Michelle Lynn Johnson officially changed her professional name from Me'Shell Ndeg
Source Direct were a jungle / drum & bass production outfit from St. Albans in the United Kingdom, consisting of Phil Aslett and Jim Baker. Their music would best be described as a combination of intensely complex, compressed drum edits, often suffused with a synthesis of menacing soundscapes and jazz-funk samples. They were largely considered to possess a similar production sensibility to Photek, but with a more hostile edge.
Raheem DeVaughn's debut album was "The Love Experience;" his critically acclaimed follow-up was "Love Behind The Melody." DeVaughn's musical story began with his mother's vinyl collection. "I always loved music so I would sneak into her record collection when she wasn't around and play her stuff." DeVaughn's father, noted jazz musician Abdul Wadud was also an influence. DeVaughn knew at an early age that he would become an entertainer.
Mario Dewar Barrett (born August 27, 1986 in Baltimore, Maryland) is a Grammy nominated R&B singer, dancer, model and actor signed to J Records. He released his self-titled debut album in 2002 to critical and commercial success, with it selling over 96,000 copies in its first week. In 2004, he released his second album Turning Point, and had huge success with the song "Let Me Love You". It was one of the biggest songs of the year, holding a nine week run at #1 on the Billboard Hot 100.
The Stylistics were one of the most well-known Philadelphia soul groups of the 1970s. Formed in 1968, they comprised lead Russell Thompkins, Jr., Herbie Murrell, Airrion Love, James Smith, and James Dunn. They had their first U.S. hit in 1971 with "You're a Big Girl Now". Signing to Avco Records, The Stylistics began working with producer Thom Bell, who had already produced a catalogue of hits for The Delfonics, and songwriter Linda Creed. Bell imported the sweet soul techniques he had perfected with The Delfonics, and his arrangements worked perfectly with Thompkins' falsetto.
The Supremes were a very successful motown all-female singing group active from 1959 until 1977, performing at various times doo-wop, pop, soul, broadway showtunes, psychedelia, and disco. One of Motown's signature acts, The Supremes were the most successful African-American musical act of the 1960s, recording twelve #1 hits between 1964 and 1969, many of them written and produced by Motown's main songwriting and production team, Holland-Dozier-Holland.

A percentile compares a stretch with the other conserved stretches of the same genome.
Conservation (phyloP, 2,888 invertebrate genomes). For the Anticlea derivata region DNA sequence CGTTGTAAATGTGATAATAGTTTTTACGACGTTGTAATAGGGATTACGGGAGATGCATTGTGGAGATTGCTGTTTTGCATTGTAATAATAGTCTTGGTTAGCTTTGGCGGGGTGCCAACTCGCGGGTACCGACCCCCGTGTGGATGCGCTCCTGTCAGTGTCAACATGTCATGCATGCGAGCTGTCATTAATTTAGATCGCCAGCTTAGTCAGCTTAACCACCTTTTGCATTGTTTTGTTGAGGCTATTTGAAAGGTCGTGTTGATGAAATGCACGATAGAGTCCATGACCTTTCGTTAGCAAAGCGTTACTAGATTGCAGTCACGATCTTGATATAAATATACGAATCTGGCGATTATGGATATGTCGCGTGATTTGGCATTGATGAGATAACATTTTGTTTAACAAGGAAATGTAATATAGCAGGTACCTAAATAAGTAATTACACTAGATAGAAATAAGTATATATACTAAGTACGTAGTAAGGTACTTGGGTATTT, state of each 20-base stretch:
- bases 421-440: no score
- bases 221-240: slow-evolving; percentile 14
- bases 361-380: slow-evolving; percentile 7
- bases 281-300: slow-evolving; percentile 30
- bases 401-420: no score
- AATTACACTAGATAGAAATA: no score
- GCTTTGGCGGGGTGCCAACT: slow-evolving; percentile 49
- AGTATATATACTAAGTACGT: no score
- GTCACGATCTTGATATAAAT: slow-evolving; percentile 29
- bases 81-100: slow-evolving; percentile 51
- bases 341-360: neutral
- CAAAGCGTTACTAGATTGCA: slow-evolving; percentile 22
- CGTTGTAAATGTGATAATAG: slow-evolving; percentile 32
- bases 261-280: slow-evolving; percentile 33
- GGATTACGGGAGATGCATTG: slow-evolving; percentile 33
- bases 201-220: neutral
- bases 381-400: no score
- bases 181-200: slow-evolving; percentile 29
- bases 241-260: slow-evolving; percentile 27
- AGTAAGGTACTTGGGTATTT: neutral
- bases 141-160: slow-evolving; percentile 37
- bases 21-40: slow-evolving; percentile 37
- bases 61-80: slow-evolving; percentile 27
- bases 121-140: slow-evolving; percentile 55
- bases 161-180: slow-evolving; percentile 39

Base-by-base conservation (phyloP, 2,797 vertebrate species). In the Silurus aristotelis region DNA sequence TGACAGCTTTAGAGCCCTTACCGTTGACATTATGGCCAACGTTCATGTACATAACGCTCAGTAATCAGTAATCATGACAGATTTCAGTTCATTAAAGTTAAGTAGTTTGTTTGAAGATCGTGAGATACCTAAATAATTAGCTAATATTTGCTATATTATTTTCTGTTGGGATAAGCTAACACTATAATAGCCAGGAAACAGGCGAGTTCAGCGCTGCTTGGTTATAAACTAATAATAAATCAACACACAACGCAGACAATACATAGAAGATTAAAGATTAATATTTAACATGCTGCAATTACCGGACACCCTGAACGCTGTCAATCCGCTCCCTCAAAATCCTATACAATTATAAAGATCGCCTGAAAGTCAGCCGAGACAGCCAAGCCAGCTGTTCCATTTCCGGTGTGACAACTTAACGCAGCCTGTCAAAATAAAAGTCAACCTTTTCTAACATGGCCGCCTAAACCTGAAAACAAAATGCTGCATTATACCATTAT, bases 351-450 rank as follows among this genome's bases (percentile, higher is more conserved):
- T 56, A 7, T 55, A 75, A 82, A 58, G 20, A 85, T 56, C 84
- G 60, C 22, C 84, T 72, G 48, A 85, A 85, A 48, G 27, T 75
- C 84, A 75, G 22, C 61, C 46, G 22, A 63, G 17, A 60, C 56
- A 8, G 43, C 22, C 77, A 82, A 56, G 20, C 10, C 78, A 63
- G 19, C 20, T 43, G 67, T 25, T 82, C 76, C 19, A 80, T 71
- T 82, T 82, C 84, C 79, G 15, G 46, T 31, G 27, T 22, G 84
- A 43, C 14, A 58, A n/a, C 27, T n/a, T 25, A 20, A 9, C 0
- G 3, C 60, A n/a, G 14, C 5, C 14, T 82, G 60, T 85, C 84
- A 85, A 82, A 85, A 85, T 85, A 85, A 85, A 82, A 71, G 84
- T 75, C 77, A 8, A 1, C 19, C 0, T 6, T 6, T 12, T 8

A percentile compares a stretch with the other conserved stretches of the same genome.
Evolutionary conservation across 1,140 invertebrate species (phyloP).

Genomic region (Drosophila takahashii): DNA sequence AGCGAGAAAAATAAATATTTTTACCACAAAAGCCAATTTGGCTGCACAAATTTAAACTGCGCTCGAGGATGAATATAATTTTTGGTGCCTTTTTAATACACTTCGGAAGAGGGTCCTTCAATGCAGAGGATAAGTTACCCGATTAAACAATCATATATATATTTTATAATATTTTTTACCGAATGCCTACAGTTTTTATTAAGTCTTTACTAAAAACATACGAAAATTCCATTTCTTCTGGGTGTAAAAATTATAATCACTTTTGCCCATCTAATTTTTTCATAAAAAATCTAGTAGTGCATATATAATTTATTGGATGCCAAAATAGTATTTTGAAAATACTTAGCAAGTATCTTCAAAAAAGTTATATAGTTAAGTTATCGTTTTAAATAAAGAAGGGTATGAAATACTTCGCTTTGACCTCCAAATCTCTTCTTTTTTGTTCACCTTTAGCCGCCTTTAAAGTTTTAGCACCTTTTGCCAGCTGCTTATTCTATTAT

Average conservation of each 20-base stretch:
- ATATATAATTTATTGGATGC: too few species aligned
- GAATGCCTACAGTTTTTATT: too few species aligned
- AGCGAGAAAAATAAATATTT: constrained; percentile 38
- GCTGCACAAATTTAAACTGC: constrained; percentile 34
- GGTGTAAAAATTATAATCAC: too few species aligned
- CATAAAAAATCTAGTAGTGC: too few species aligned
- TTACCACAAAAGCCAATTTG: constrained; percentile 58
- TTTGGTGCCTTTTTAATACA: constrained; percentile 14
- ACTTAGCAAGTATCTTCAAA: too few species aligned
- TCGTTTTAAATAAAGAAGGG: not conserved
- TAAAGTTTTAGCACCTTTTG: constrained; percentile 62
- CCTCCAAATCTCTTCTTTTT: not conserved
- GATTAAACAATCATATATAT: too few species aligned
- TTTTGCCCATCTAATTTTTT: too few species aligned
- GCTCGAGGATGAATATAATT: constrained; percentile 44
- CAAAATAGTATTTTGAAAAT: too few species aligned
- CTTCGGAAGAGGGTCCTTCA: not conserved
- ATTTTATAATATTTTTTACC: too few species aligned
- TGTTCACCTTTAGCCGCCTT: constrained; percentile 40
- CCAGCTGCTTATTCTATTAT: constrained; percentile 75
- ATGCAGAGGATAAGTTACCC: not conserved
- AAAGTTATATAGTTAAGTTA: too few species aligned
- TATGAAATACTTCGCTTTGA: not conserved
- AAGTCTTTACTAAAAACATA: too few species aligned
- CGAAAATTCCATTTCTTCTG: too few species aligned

Parliament-Funkadelic is a Funk music collective headed by George Clinton , that specialized in the style of music known as P Funk and performed under the names Parliament and Funkadelic (two bands comprised of the same members, recording for different labels), but also in a score of offshoot groups and solo ventures. Recording under a myriad of names, this group had thirteen Top Ten hits in the U.S. R&B music charts between 1967 and 1983, including six number one hits in the R&B Charts. They were elected into the Rock and Roll Hall of Fame in 1997.
Adriana Evans is truly a one of a kind artist, the likes of which have not been seen since Natalie Cole and Chaka Khan. She is the daughter of jazz recording artist Mary Stallings, who sang with Count Basie, Dizzie Gillespie and Cal Tjader. Adriana was raised in the Haight Ashbury and Mission District of San Francisco. Exposed early in life to the sounds of jazz, and blues by her mother and also the explosive sounds of Afro Cuban music from her father's culture , she was destined to be a musical sponge. Her love for soul, rock and hip hop added more to her rich musical tapestry.
Who Is Ronnie McNeir? What do Smokey Robinson, Teena Marie, The Four Tops, David Ruffin, Eddie Kendrick, Kim Weston, L.J. Reynolds, Kirk Whalum, Rena Scott, Rene & Angela, Carrie Lucas, and Theo Peoples have in common? Well, Ronnie McNeir has produced, recorded with, written for, and/or played keyboards behind this all-star soul list. Despite his impressive resume, Ronnie McNeir is virtually unknown… in the United States.